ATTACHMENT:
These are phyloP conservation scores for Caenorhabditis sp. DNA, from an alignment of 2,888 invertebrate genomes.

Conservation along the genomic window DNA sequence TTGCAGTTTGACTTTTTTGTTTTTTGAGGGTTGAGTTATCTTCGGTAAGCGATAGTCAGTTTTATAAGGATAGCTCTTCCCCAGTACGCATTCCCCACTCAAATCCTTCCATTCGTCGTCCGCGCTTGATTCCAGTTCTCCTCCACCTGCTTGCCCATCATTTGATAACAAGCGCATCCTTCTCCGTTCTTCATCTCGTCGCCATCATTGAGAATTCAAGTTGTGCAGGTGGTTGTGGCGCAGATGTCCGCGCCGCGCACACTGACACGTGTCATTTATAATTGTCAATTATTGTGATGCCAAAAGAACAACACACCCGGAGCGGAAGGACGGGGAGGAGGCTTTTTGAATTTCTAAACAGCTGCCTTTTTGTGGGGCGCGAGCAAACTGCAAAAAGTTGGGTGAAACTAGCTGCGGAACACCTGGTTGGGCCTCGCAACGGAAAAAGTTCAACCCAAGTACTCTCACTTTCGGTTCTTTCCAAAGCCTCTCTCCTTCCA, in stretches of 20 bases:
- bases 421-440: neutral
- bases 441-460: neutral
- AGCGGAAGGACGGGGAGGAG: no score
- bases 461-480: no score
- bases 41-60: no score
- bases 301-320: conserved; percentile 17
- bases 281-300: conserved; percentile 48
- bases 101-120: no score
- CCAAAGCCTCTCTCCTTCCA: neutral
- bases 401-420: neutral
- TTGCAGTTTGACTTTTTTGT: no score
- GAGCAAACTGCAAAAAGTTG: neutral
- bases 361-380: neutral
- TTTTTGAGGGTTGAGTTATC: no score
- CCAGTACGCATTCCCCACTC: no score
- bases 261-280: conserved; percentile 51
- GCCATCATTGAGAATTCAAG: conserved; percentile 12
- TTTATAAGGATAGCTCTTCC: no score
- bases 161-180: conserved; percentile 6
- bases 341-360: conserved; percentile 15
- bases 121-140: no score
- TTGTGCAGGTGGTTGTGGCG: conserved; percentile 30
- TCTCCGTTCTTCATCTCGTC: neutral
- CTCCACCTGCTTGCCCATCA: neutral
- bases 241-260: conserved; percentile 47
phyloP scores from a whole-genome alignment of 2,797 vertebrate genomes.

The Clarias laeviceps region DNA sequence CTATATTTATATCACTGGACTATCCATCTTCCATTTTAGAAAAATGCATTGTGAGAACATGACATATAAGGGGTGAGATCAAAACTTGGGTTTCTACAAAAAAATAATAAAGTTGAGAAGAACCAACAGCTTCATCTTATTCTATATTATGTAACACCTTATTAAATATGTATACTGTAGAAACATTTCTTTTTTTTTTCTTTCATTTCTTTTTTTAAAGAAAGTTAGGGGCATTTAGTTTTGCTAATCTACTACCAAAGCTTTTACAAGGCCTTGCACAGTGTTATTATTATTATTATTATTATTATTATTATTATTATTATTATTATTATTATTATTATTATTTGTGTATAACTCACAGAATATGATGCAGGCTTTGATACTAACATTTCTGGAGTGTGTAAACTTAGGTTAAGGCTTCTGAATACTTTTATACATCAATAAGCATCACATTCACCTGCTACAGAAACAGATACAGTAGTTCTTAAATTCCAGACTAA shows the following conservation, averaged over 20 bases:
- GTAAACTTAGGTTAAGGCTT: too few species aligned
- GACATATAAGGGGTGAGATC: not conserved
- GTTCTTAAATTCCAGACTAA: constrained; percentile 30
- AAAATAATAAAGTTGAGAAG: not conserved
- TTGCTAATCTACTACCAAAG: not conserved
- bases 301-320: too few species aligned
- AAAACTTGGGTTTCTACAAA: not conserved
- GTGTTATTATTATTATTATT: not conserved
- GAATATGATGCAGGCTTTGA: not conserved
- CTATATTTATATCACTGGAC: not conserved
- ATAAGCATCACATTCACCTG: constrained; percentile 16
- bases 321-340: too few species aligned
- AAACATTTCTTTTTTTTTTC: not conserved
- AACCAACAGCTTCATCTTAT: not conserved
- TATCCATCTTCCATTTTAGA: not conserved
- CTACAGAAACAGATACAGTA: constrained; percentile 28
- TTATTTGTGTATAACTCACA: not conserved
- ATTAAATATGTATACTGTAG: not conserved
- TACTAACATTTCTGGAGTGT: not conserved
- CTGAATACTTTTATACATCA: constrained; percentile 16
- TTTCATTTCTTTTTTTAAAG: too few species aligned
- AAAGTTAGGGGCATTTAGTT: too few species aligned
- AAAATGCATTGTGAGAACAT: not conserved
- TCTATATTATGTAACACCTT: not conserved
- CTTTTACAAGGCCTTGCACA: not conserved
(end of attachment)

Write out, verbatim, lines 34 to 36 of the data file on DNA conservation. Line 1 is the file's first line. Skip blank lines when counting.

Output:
- TTGCTAATCTACTACCAAAG: not conserved
- bases 301-320: too few species aligned
- AAAACTTGGGTTTCTACAAA: not conserved